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Stars: Cary Elwes, Shannyn Sossamon, Danielle Campbell, Carol Kane, Roger Bart, Tom Riley, Scott Adsit, Caroline Portu and Steve Tom.
Writers: John Stimpson and Geoffery Taylor.
Director: John Stimpson

Rating: ★ ★ ★ ½

The curse of The Scottish Play gets a big screen treatment that one senses William Shakespeare's 16th century fans would have appreciated in the enjoyably dark-hearted romp, Ghost Light. In equal measure a love letter to The Bard, a satirical skewering of theatrical tropes and a cracking Twilight Zone episode, director John Stimpson and co-writer Geoffery Taylor display a clear affection for the stock troupe dynamics of their ensemble cast, but it is when the madness takes hold and the daggers appear that something delightfully wicked this way comes.

Fitting his entire troupe on a bus bound for a barnyard theatre in Massachusetts, increasing jaded director Henry (the wonderful Roger Bart) finds himself more often a caretaker of egos and eccentricities, having overseen his cast and meagre crew for 50 semi-pro stagings of Macbeth. With AD Archie (Scott Adsit) by his side, Henry must contend with the over-emoting tendencies of leading man Alex (Cary Elwes); the increasingly bitter ambitions of snooty Brit import Thomas (Tom Riley); and, Alex’s wife, Thomas’ lover and the production’s Lady Macbeth, Liz (Shannyn Sossamon).

When Thomas defies the legendary superstition of live theatre and brazenly yells the play’s name on stage in a petulant fit, mishaps and mischief begin to befall the production. Some are delightfully daffy; a blow to Alex’s forehead somehow restores his talent (Elwes renders a masterful version of the “Is this a dagger…” monologue), ensuring Thomas’ transition to leading man won’t happen on this staging. Others, infinitely more sinister; Thomas begins seeing apparitions in his quarters, while Liz, true to her stage character, can’t cleanse her hands of her husband’s blood.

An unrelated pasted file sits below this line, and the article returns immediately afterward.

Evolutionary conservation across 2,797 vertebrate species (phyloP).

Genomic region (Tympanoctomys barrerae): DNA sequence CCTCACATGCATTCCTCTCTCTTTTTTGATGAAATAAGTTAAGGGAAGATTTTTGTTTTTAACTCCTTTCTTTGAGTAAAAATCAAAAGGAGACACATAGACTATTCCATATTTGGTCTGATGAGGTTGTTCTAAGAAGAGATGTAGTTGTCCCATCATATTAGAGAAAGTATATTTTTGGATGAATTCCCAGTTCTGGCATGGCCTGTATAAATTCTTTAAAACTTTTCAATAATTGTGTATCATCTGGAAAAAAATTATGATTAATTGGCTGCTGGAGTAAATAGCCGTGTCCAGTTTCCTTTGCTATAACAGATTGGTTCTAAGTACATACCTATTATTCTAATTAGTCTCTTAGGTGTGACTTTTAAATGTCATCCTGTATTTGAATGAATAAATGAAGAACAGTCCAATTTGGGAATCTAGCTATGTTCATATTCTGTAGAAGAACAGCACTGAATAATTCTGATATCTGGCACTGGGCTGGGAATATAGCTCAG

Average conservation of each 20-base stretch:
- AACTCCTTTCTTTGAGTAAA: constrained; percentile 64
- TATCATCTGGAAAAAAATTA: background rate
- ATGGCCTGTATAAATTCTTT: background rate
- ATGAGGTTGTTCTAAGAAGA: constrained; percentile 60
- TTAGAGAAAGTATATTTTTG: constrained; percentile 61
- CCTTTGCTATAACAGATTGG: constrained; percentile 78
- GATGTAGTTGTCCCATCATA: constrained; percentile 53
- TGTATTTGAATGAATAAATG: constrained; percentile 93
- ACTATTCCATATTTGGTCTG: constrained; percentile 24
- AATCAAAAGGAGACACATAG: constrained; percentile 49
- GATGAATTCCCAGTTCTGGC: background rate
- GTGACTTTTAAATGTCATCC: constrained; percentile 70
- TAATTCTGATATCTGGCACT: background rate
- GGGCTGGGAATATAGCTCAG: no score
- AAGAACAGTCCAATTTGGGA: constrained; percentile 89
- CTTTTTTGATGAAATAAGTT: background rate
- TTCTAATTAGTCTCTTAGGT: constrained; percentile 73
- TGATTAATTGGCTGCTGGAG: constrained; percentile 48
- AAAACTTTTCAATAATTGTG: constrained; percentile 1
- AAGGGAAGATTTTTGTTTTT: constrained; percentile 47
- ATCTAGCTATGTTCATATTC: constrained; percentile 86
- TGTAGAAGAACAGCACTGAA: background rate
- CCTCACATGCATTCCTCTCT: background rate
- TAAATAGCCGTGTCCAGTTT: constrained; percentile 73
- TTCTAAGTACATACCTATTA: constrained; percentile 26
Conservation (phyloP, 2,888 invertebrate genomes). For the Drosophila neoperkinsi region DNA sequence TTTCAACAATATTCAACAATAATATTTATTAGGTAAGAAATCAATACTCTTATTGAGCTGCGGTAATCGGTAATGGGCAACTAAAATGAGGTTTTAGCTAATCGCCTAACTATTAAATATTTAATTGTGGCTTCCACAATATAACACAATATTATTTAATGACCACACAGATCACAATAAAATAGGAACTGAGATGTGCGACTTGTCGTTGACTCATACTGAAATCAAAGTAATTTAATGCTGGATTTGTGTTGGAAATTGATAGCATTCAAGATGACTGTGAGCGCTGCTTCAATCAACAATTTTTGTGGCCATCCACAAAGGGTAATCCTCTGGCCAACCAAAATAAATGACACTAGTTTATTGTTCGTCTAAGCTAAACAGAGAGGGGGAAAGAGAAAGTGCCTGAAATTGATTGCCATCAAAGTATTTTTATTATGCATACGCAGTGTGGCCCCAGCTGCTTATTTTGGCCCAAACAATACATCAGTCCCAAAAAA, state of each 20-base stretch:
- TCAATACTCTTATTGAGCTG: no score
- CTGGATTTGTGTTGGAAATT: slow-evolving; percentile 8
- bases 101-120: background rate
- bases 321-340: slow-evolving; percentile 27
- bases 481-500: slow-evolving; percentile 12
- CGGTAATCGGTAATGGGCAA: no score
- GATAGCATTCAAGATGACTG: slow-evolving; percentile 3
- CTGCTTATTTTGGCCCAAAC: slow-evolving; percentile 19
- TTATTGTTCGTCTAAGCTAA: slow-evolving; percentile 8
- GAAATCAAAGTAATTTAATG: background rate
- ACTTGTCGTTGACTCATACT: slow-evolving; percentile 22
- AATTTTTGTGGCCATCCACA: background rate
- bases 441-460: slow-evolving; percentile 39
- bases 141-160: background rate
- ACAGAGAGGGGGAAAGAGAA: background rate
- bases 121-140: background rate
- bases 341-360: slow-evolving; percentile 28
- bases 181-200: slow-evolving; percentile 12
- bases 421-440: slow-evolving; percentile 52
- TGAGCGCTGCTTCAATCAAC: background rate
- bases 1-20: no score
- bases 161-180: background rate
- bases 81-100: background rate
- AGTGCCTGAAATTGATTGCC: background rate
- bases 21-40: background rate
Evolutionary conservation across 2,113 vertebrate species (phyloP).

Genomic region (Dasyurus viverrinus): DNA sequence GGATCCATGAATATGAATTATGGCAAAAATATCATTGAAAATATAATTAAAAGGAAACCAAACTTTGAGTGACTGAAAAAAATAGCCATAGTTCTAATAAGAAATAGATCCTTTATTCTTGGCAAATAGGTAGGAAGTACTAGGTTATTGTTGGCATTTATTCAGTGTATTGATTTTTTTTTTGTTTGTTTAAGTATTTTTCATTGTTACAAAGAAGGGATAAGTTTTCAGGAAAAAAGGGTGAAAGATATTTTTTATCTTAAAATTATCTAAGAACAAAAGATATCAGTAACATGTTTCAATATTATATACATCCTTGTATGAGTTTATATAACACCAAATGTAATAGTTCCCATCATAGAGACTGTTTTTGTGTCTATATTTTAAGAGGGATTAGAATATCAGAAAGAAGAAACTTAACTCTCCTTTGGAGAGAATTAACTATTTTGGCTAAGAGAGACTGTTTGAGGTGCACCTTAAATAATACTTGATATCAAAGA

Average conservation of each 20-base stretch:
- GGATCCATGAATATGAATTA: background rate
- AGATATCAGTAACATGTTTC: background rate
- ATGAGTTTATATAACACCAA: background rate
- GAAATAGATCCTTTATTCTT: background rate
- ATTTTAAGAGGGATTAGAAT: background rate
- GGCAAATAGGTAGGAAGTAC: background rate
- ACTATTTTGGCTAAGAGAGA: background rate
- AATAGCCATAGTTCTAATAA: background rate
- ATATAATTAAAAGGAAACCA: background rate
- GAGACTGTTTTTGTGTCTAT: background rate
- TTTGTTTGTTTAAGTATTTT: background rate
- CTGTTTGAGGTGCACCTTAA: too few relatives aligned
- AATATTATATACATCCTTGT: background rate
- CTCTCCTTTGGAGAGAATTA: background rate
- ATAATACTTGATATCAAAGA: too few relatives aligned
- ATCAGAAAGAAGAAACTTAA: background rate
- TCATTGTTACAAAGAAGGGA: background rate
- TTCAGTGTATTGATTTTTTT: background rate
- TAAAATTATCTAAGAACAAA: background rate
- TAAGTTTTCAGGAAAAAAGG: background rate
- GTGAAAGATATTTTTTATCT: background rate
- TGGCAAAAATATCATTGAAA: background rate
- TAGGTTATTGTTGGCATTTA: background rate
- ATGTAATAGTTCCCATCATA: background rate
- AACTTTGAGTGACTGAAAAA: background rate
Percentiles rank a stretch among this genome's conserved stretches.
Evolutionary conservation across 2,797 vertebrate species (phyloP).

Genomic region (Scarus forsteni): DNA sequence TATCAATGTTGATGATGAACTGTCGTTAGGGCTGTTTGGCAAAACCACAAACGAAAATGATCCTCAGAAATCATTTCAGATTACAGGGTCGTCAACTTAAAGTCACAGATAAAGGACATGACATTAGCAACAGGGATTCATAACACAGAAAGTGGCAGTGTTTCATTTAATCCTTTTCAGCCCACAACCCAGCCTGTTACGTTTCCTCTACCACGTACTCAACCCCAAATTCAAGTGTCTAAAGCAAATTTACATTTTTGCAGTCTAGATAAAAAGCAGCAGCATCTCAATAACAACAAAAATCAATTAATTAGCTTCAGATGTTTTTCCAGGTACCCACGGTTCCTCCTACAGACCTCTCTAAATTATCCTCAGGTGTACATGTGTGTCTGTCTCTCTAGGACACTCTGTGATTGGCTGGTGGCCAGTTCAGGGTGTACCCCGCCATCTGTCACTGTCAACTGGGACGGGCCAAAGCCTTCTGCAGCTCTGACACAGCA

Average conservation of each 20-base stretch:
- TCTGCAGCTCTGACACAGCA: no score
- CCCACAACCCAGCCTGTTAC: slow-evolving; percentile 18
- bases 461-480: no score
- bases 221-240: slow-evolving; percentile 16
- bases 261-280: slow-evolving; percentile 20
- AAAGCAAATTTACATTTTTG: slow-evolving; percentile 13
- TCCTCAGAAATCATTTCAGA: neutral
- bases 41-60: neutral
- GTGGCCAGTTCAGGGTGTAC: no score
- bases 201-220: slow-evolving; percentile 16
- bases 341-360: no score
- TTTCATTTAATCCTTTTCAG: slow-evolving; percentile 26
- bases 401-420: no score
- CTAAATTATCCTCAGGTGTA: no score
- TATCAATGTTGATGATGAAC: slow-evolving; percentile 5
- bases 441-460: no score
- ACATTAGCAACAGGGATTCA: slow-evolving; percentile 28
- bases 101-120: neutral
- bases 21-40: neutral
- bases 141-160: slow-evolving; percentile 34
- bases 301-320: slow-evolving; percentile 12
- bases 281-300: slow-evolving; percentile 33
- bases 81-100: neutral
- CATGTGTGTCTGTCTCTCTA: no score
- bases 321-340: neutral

While the framework for his narrative is pure Bard, Stimpson enjoys taking aim at such live theatre clichés as stock company pretension, bedroom farce romps, ‘manor house’ mysteries and, of course, good ol’ fashioned ghost stories. A support cast that includes established pros Carol Kane and Steve Tom and relative newbies Caroline Portu and Danielle Campbell play their parts to perfection, injecting what may have been one-note side players with heart and humour.

As Ghost Light careens with an understated glee to its full embrace of The Curse’s supernatural elements, the balancing act that Stimpson achieves with his sure directorial hand becomes more evident. Finding plenteous joys in Shakespeare’s most bloody of tragedies while respecting the source material is no small feat; those that look upon this picture will reflect without regret, ‘What’s done, is done.’

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